McKee wants Wavemaker fellowships to address teacher shortage
Is this state loan forgiveness program really poised for a comeback?
More than half of educators took out loans to pay for college. Their average outstanding balance was $58,700 in 2021, according to a report from the National Education Association. (Getty Images)
It’s no secret Rhode Island doesn’t have enough teachers.
Which is why Gov. Daniel J. McKee wants to give student loan reimbursement to recent college graduates who teach in Rhode Island schools by expanding the state’s Wavemaker Fellowship program.
But the once sought-after program has waned in popularity amid temporary federal student loan forbearance and forgiveness programs during the pandemic. The 144 applications received for the 2022 cohort marks a 45% drop over the prior year, and is less than one-third of the 425 applications received in 2019, according to data from R.I. Rhode Island Commerce, which runs the program.
Yet advocates insist the Wavemaker program is poised for a comeback, and could be a way to help combat the state teacher crisis.
“The amount of student loan debt for people coming out of teacher preparation programs has ballooned,” said Mary Barden, executive director for the National Education Association Rhode Island. “Any type of incentive to assist with that debt is critical.”
More than half of educators took out loans to pay for college, with an average outstanding balance of $58,700 as of 2021, according to a report from the National Education Association.
Even the up to $20,000 in student loan forgiveness proposed by the Biden administration isn’t going to get most teachers out of debt. And that’s assuming the debt cancellation plan holds up to U.S. Supreme Court scrutiny.
“While the fate of federal forgiveness remains unknown, the state of Rhode Island has money to go out the door,” McKee said in an emailed statement. “Wavemaker is happening, and more than 1,000 fellows have benefited since the launch in 2016.”
Meanwhile, Sen. Ryan Pearson, a vocal proponent of Wavemaker since it began, expects applications to begin to pick up again now that federal student loan forbearance programs have ended.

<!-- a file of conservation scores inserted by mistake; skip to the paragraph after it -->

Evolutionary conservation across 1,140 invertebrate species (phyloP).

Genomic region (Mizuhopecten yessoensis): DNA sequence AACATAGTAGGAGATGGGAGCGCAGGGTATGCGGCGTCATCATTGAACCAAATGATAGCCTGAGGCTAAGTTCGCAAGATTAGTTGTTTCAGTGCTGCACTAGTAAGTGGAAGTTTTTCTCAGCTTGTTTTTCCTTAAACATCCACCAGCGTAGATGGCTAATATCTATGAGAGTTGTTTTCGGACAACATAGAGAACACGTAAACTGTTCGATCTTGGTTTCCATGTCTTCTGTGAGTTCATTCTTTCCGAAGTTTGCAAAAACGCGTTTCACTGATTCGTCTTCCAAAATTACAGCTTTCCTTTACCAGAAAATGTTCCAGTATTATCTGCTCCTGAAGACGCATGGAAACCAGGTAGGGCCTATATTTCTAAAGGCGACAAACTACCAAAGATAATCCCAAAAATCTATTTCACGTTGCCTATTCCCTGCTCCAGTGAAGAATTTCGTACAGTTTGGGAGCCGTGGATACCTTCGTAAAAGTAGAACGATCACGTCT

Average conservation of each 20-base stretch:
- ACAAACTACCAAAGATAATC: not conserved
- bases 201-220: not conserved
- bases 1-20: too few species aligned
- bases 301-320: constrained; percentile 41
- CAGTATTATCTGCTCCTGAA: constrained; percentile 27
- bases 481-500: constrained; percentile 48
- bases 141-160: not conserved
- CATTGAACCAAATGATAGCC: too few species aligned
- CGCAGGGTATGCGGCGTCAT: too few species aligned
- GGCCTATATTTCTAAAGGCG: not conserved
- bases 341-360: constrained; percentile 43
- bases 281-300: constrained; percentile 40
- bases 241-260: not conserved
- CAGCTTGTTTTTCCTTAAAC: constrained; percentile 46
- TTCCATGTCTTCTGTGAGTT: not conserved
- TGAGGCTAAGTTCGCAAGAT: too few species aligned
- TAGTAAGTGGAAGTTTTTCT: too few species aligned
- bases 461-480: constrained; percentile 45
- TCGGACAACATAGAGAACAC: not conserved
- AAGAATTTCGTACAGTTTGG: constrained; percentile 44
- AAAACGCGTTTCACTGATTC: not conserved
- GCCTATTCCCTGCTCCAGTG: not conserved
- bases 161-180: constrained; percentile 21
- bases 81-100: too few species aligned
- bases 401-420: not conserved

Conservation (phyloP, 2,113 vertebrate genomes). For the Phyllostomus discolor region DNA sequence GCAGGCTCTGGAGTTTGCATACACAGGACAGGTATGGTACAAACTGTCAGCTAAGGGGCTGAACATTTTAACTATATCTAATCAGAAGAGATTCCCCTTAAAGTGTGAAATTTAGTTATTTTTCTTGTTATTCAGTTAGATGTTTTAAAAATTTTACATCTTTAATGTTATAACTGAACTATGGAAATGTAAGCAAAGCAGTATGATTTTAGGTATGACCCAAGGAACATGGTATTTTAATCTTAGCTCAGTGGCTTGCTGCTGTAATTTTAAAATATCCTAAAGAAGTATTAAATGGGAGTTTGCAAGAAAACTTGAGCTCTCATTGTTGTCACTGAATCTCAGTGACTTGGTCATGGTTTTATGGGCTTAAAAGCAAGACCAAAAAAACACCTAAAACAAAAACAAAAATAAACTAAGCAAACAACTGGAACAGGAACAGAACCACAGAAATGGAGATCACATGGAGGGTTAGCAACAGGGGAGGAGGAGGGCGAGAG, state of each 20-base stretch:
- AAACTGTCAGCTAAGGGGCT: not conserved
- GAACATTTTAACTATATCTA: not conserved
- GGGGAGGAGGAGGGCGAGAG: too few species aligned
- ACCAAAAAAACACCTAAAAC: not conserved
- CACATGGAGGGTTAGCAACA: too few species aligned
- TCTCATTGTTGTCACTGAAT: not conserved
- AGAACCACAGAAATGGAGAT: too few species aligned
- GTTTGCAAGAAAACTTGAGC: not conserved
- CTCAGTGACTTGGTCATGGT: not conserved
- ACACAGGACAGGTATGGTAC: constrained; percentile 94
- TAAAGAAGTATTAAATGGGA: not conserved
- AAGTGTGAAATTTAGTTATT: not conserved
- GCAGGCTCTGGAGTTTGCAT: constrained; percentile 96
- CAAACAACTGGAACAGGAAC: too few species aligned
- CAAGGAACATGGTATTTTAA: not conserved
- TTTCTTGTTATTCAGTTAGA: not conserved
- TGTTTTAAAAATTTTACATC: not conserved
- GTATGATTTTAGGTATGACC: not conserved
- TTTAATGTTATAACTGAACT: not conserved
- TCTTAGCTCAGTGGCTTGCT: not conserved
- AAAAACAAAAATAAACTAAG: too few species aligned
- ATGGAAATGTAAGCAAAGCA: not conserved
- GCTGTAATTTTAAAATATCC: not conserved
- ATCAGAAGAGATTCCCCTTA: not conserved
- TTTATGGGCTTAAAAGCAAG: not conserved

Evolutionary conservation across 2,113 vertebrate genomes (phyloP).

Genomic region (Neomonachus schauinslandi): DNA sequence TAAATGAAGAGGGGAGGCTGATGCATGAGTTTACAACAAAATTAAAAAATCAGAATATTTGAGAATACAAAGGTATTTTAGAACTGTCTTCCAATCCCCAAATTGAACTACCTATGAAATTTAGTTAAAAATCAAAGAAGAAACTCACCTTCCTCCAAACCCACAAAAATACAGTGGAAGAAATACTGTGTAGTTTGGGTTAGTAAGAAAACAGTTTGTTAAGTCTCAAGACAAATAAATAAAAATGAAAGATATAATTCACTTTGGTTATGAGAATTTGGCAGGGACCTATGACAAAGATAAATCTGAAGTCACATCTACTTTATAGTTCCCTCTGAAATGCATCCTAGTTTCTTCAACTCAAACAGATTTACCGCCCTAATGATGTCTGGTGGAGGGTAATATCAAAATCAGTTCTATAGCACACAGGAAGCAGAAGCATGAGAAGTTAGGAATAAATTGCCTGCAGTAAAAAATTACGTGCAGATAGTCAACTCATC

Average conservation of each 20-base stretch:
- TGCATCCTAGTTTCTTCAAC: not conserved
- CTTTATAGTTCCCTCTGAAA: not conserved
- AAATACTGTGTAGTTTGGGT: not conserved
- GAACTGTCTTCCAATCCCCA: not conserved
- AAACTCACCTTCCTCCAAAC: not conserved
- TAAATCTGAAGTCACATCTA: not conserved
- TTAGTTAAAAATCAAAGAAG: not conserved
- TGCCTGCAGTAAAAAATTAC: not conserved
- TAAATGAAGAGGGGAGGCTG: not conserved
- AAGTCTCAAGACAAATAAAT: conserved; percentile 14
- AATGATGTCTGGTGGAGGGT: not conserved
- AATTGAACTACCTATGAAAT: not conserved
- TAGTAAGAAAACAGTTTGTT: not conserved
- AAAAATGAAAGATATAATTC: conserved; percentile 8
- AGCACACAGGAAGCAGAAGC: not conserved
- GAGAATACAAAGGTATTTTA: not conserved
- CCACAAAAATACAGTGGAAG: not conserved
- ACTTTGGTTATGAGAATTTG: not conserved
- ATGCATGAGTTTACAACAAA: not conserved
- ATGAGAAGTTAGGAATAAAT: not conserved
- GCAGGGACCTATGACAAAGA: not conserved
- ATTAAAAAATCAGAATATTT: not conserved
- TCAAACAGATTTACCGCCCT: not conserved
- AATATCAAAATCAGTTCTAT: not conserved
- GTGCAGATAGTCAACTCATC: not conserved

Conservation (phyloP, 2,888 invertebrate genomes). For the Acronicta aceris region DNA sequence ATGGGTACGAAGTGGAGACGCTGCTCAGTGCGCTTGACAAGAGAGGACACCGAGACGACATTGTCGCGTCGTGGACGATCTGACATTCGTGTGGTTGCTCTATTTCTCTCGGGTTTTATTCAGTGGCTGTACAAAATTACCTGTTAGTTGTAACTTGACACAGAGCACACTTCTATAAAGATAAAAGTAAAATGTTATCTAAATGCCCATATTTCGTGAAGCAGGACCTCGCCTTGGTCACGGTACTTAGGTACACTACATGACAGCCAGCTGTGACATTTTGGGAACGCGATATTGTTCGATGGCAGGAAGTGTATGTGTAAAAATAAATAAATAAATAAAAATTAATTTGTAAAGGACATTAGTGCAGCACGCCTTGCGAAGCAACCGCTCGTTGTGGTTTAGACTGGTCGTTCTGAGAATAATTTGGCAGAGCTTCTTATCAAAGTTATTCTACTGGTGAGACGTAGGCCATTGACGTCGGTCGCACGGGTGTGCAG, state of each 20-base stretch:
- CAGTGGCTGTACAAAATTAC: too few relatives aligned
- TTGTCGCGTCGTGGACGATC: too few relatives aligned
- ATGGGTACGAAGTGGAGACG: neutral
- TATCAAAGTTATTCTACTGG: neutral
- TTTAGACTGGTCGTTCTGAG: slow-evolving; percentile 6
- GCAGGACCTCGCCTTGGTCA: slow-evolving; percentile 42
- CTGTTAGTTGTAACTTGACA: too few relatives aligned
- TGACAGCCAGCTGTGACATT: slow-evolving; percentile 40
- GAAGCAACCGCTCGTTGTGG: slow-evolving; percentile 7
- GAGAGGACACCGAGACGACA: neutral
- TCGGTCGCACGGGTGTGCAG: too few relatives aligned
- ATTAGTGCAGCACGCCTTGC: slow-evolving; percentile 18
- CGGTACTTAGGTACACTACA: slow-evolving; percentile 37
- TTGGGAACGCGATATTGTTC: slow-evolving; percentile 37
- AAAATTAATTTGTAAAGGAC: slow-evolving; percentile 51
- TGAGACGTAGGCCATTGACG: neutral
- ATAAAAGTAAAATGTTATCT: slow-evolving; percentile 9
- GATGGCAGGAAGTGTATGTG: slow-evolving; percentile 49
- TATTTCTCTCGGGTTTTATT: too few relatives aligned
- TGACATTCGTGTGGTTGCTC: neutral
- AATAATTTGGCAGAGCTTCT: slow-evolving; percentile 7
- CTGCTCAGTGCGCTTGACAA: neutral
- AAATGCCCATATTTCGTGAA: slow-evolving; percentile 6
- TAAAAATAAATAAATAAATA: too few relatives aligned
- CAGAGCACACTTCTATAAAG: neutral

The amount of student loan debt for people coming out of teacher preparation programs has ballooned. Any type of incentive to assist with that debt is critical.
– Mary Barden, executive director for the National Education Association Rhode Island.
“It totally makes sense that during the period when 90% of loans were not in repayment, people wouldn’t have the need to apply for a tax credit program for student debt relief,” said Pearson, a Cumberland Democrat. “As loans go back into repayment, we’re going to see a lot more people paying attention to their student loans again.”
Started under former Gov. Gina M. Raimondo to reduce the “brain drain” in the science, technology, engineering and mathematics fields, the program offers annual tax credits of $1,000- $6,000 for up to four years to college graduates who stay and work in the state.
For the first time this year, the program is also open to health care workers, as approved in the state’s fiscal 2023 budget. Applications for the health care cohort, which will be separate from the group for STEM workers, are expected to launch “in the coming weeks,” said Commerce spokesperson Lindsay Russell. Commerce declined to answer any other questions about the program, including about future demand.
McKee’s fiscal 2024 budget includes an extra $800,000 funding to expand the program to teachers, for a total of $2.4 million. McKee has also recommended extending the program, which was set to expire at the end of 2023, until 2024.
The Rhode Island Department of Education has thrown its weight behind McKee’s proposal. Victor Morente, a department spokesman, called it an “innovative and creative approach” to education workforce woes, in an emailed response.
Rhode Island’s starting teacher pay second-lowest among peer states
Pearson unsuccessfully sought to add teachers to the Wavemaker program for several years. He has again introduced legislation this year, and with McKee’s backing, was optimistic for passage.
“We know teachers are jobs we really need in Rhode Island, and this is essentially direct compensation to keep them here,” Pearson said. “It’s like getting a pay raise.”
Which is especially important since Rhode Island’s starting teacher pay is the second-lowest among peer states, according to a 2022 report by the Rhode Island Foundation. Not to mention the year of unpaid student teaching that prospective teachers have to get through before even landing that first teaching gig.
“Financial incentives for Rhode Island teachers is definitely an area we need to expand,” Barden said. “Wavemaker is a good first step, but we also need a larger, comprehensive strategy that addresses recruitment and retention.”
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